Though there’s plenty of fodder for a few jokes in the Alaska political scene this time around, the presidential drama was too good to leave alone this year.
Several of the “candidates” will step up on stage in Kenai during Triumvirate Theatre’s annual “Lame Ducks & Dark Horses: An Evening of Civilized Alaskan Political Discourse… With Jokes” production, opening Friday. The political satire, written and performed in a sketch comedy patterned after “Saturday Night Live,” pokes fun at government and election snafus at every level from the Kenai Peninsula Borough Assembly to the White House.
The show draws on a long tradition of political comedy and has appeared at the Triumvirate for many years. Some races provide more material than others. One of the challenges this year, in fact, was not finding the material. It was working with the outrageous reality, said Joe Rizzo, one of the writers.
“What we’ve found in writing this show is the problem that many comedy writers around the country have in that the reality is so outrageous that we have to go beyond that,” said Rizzo, who also plays a number of roles in the production.
For instance, the production’s representation of Republican presidential candidate Donald Trump — played by Tyler Payment — draws lines frequently from speeches or headlines. To play the candidate accurately in speech and mannerism, Payment said he watched a lot of film of Trump’s speeches.
Though national figures, including Democratic presidential candidate Hillary Clinton and Libertarian presidential candidate Gary Johnson — played by Hannah Tauriainen and Jamie Nelson, respectively — make themselves major figures in the production, Alaska politicians can’t be counted out.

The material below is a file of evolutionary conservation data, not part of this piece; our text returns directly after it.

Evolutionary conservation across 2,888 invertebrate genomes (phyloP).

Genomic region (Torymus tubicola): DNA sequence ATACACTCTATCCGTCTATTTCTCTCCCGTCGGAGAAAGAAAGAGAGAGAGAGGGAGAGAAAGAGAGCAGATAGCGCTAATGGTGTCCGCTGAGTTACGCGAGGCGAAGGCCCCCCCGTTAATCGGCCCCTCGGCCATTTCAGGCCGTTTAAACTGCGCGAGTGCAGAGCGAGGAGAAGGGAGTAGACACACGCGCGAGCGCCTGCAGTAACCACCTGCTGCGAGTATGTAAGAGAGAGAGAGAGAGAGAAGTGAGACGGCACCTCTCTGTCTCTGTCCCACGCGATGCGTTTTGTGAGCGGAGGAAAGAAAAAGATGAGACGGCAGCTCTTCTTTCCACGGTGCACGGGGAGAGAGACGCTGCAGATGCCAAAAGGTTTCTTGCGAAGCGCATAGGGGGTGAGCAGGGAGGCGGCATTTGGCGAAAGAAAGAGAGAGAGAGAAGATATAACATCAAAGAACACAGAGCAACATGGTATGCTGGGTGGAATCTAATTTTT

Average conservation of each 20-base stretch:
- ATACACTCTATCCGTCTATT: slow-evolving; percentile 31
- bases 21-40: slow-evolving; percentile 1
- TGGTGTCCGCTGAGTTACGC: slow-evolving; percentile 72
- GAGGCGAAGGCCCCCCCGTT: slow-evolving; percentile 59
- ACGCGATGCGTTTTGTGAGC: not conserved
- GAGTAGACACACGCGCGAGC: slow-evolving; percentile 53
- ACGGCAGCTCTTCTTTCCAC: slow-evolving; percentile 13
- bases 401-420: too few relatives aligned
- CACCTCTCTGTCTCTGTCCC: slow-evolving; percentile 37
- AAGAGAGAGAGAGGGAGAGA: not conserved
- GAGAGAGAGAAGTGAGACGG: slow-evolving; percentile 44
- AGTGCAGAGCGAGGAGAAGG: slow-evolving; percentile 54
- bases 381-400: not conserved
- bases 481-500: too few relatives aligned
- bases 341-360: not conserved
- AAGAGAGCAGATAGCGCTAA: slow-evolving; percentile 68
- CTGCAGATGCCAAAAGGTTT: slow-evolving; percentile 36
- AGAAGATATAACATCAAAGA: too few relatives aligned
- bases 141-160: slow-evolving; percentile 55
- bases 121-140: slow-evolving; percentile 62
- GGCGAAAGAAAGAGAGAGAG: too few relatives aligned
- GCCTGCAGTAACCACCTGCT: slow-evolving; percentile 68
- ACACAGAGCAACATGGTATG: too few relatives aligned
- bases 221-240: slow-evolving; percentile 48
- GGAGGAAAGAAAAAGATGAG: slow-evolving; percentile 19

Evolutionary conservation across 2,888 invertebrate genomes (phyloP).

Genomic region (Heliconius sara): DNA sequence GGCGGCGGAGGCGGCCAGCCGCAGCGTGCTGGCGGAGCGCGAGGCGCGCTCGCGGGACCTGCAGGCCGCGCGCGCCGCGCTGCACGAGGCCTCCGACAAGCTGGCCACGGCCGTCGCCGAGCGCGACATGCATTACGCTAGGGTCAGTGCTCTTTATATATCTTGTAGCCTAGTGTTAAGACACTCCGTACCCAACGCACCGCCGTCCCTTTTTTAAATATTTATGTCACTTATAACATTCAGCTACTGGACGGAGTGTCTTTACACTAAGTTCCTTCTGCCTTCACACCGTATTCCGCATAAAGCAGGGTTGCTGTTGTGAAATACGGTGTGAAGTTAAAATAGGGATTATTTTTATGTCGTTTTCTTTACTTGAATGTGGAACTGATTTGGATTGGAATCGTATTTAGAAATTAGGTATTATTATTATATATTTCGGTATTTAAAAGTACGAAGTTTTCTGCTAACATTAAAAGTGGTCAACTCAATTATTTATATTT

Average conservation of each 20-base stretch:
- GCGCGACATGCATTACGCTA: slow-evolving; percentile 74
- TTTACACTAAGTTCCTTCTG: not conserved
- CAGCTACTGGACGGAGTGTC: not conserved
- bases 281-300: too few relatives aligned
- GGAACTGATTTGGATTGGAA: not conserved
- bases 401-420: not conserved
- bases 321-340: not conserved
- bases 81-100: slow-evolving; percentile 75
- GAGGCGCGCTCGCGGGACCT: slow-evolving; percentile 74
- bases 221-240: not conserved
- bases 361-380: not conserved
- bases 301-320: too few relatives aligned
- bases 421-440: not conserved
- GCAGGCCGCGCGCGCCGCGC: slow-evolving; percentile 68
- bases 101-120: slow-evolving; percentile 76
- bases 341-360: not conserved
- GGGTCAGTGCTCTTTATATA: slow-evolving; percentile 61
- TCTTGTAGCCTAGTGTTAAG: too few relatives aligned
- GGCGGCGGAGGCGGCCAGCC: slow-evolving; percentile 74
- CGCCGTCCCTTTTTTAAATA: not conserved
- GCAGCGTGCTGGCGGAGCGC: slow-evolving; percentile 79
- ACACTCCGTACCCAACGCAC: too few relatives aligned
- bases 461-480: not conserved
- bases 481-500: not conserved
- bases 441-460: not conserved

“I’m the unity governor! I’ve brought diverse groups of Alaskans together!” declares Alaska Gov. Bill Walker, played by Chris Pepper, at one point.
“Yeah, they’re all together hating on you for vetoing their PFDs,” mutters state Sen. Lesil McGuire, played by AnnMarie Rudstrom.
Some of the sketches are plainer political discourse than others. One sketch takes the form of a formal political debate, while another features songs with satirical lyrics or a frame scene rife with buried jokes. Local political figures make appearances alongside the national ones, and the cast often swaps between characters to cover all the bases.
Like Alaska politics, some of the characters are recurring. Trump often enters scenes opposite Triumvirate standbys like the Java Hut Girls or Click and Clack, parodies of the characters from the “Car Talk” National Public Radio show played by Rizzo and Chris Jenness, and the writers blend the real events and statements of the campaign with the ridiculous flavor familiar to political comedy.
Some of the politicans are recurring, too. Don Young, Alaska’s Congressman for 43 years, makes a loud appearance, as does Sen. Lisa Murkowski. Back again is Libertarian senate candidate Joe Miller, who is making another run against Murkowski for her seat in the Senate. Jenness, who plays Miller, also played the candidate in 2014, when he last ran.
“I keep growing the beard out (to play Joe Miller),” he joked.
One trick of the writing in the political satire is to flirt with the line between funny and too harsh, Rizzo said. The focus is always to be gentle, he said.
“Really, we have a great deal of respect for those running for office,” he said. “So we never really get nasty.”
Sometimes politicians show up. Murkowski herself attended the show one night a few years ago, Jenness said. With the upcoming four-way Alaska House of Representatives District 30 race approaching in about two weeks, some of the candidates may attend, he said.
“Lame Ducks and Dark Horses: An Evening of Civilized Alaskan Political Discourse… With Jokes” opens Friday at the Triumvirate Theatre on the Kenai Spur Highway in north Kenai at 7 p.m. There is another showing Saturday and again on Nov. 4–5. Tickets cost $15 and can be purchased online from a link on the Triumvirate Theatre’s Facebook page or on Ticketleap.